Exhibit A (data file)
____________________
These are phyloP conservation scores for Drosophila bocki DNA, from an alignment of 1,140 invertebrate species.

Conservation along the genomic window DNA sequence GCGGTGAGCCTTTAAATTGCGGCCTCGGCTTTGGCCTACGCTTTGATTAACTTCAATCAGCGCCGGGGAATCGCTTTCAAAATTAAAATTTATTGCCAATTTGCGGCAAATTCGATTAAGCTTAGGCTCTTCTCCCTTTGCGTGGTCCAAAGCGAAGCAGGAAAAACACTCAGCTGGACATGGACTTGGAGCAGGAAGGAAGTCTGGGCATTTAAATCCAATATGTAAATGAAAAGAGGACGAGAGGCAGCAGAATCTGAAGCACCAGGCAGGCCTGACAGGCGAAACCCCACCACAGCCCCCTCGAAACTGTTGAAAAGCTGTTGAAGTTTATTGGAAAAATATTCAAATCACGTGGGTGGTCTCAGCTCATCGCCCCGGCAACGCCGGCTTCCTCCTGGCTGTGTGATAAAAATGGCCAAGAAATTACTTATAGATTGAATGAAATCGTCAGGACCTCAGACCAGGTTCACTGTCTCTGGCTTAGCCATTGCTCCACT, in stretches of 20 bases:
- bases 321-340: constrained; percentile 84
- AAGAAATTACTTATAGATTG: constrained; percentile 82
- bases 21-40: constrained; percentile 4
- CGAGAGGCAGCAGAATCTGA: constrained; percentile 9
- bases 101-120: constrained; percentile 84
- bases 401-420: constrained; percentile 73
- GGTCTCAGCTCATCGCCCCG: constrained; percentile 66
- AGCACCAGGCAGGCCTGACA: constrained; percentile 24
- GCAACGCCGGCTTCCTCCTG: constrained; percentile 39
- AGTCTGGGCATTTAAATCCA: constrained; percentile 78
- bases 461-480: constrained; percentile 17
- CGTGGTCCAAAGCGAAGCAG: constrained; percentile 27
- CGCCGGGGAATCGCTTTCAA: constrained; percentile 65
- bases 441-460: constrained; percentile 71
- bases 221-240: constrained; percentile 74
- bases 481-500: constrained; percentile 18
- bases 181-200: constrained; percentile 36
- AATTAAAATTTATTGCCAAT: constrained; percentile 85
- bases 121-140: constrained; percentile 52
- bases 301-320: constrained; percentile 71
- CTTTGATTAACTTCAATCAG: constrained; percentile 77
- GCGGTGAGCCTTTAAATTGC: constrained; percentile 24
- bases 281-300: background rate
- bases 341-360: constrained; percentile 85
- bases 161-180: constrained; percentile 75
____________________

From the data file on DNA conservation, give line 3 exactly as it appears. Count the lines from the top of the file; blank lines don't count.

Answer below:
- bases 321-340: constrained; percentile 84